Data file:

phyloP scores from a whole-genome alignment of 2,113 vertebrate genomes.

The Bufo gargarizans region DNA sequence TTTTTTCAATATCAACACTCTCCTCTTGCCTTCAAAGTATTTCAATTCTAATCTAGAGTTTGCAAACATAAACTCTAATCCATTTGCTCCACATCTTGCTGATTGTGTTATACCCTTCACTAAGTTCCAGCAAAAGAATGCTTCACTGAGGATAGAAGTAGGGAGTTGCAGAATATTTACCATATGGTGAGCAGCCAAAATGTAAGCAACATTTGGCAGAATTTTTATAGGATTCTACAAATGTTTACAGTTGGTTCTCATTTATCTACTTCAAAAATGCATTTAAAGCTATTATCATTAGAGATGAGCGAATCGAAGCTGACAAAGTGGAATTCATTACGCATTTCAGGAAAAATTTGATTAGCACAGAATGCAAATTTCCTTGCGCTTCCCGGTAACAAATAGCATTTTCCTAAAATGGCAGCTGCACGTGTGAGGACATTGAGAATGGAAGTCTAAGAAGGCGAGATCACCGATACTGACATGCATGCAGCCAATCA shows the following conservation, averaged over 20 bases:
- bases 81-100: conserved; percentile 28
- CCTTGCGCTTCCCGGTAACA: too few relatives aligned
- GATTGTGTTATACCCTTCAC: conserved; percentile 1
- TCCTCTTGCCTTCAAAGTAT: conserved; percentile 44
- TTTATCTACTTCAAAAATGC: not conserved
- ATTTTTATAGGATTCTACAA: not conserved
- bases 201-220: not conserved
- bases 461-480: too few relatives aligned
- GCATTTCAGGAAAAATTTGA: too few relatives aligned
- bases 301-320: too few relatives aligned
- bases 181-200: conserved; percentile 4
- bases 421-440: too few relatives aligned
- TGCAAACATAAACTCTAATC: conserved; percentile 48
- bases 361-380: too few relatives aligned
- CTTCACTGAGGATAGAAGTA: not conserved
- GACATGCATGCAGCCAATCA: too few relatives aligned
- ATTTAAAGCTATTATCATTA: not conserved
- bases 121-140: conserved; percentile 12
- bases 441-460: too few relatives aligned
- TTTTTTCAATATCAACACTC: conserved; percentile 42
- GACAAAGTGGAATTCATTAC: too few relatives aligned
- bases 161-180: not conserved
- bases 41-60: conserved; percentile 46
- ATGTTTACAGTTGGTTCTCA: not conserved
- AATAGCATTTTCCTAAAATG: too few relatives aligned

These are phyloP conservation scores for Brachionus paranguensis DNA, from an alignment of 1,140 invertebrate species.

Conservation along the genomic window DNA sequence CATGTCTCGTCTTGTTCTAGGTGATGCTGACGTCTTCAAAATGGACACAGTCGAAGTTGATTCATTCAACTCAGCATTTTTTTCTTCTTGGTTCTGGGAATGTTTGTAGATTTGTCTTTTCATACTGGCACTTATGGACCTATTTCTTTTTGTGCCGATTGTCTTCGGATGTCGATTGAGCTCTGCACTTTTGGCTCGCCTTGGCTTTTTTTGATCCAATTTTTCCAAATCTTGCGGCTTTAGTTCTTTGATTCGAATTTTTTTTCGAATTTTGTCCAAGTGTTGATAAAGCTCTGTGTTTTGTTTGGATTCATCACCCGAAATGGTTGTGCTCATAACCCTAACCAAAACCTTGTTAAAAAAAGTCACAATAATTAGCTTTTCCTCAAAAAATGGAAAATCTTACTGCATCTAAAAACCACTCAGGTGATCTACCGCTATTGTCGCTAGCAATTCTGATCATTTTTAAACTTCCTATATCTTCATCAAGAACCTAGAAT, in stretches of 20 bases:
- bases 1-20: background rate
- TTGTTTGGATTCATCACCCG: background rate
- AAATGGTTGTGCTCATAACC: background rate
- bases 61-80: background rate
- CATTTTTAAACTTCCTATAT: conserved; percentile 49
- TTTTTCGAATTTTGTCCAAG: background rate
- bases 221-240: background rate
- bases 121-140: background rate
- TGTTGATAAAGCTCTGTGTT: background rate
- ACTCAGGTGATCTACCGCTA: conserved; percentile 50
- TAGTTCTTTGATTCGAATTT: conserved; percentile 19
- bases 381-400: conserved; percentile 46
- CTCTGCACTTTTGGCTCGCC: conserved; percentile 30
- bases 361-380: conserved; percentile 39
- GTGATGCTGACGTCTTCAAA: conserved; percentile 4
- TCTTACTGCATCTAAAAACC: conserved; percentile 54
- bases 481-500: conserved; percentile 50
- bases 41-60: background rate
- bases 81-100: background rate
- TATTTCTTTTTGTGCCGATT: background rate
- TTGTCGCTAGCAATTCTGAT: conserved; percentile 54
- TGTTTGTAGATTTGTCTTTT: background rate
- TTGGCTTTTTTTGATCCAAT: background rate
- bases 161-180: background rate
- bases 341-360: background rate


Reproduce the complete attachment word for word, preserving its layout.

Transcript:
phyloP scores from a whole-genome alignment of 2,113 vertebrate genomes.

The Bufo gargarizans region DNA sequence TTTTTTCAATATCAACACTCTCCTCTTGCCTTCAAAGTATTTCAATTCTAATCTAGAGTTTGCAAACATAAACTCTAATCCATTTGCTCCACATCTTGCTGATTGTGTTATACCCTTCACTAAGTTCCAGCAAAAGAATGCTTCACTGAGGATAGAAGTAGGGAGTTGCAGAATATTTACCATATGGTGAGCAGCCAAAATGTAAGCAACATTTGGCAGAATTTTTATAGGATTCTACAAATGTTTACAGTTGGTTCTCATTTATCTACTTCAAAAATGCATTTAAAGCTATTATCATTAGAGATGAGCGAATCGAAGCTGACAAAGTGGAATTCATTACGCATTTCAGGAAAAATTTGATTAGCACAGAATGCAAATTTCCTTGCGCTTCCCGGTAACAAATAGCATTTTCCTAAAATGGCAGCTGCACGTGTGAGGACATTGAGAATGGAAGTCTAAGAAGGCGAGATCACCGATACTGACATGCATGCAGCCAATCA shows the following conservation, averaged over 20 bases:
- bases 81-100: conserved; percentile 28
- CCTTGCGCTTCCCGGTAACA: too few relatives aligned
- GATTGTGTTATACCCTTCAC: conserved; percentile 1
- TCCTCTTGCCTTCAAAGTAT: conserved; percentile 44
- TTTATCTACTTCAAAAATGC: not conserved
- ATTTTTATAGGATTCTACAA: not conserved
- bases 201-220: not conserved
- bases 461-480: too few relatives aligned
- GCATTTCAGGAAAAATTTGA: too few relatives aligned
- bases 301-320: too few relatives aligned
- bases 181-200: conserved; percentile 4
- bases 421-440: too few relatives aligned
- TGCAAACATAAACTCTAATC: conserved; percentile 48
- bases 361-380: too few relatives aligned
- CTTCACTGAGGATAGAAGTA: not conserved
- GACATGCATGCAGCCAATCA: too few relatives aligned
- ATTTAAAGCTATTATCATTA: not conserved
- bases 121-140: conserved; percentile 12
- bases 441-460: too few relatives aligned
- TTTTTTCAATATCAACACTC: conserved; percentile 42
- GACAAAGTGGAATTCATTAC: too few relatives aligned
- bases 161-180: not conserved
- bases 41-60: conserved; percentile 46
- ATGTTTACAGTTGGTTCTCA: not conserved
- AATAGCATTTTCCTAAAATG: too few relatives aligned

These are phyloP conservation scores for Brachionus paranguensis DNA, from an alignment of 1,140 invertebrate species.

Conservation along the genomic window DNA sequence CATGTCTCGTCTTGTTCTAGGTGATGCTGACGTCTTCAAAATGGACACAGTCGAAGTTGATTCATTCAACTCAGCATTTTTTTCTTCTTGGTTCTGGGAATGTTTGTAGATTTGTCTTTTCATACTGGCACTTATGGACCTATTTCTTTTTGTGCCGATTGTCTTCGGATGTCGATTGAGCTCTGCACTTTTGGCTCGCCTTGGCTTTTTTTGATCCAATTTTTCCAAATCTTGCGGCTTTAGTTCTTTGATTCGAATTTTTTTTCGAATTTTGTCCAAGTGTTGATAAAGCTCTGTGTTTTGTTTGGATTCATCACCCGAAATGGTTGTGCTCATAACCCTAACCAAAACCTTGTTAAAAAAAGTCACAATAATTAGCTTTTCCTCAAAAAATGGAAAATCTTACTGCATCTAAAAACCACTCAGGTGATCTACCGCTATTGTCGCTAGCAATTCTGATCATTTTTAAACTTCCTATATCTTCATCAAGAACCTAGAAT, in stretches of 20 bases:
- bases 1-20: background rate
- TTGTTTGGATTCATCACCCG: background rate
- AAATGGTTGTGCTCATAACC: background rate
- bases 61-80: background rate
- CATTTTTAAACTTCCTATAT: conserved; percentile 49
- TTTTTCGAATTTTGTCCAAG: background rate
- bases 221-240: background rate
- bases 121-140: background rate
- TGTTGATAAAGCTCTGTGTT: background rate
- ACTCAGGTGATCTACCGCTA: conserved; percentile 50
- TAGTTCTTTGATTCGAATTT: conserved; percentile 19
- bases 381-400: conserved; percentile 46
- CTCTGCACTTTTGGCTCGCC: conserved; percentile 30
- bases 361-380: conserved; percentile 39
- GTGATGCTGACGTCTTCAAA: conserved; percentile 4
- TCTTACTGCATCTAAAAACC: conserved; percentile 54
- bases 481-500: conserved; percentile 50
- bases 41-60: background rate
- bases 81-100: background rate
- TATTTCTTTTTGTGCCGATT: background rate
- TTGTCGCTAGCAATTCTGAT: conserved; percentile 54
- TGTTTGTAGATTTGTCTTTT: background rate
- TTGGCTTTTTTTGATCCAAT: background rate
- bases 161-180: background rate
- bases 341-360: background rate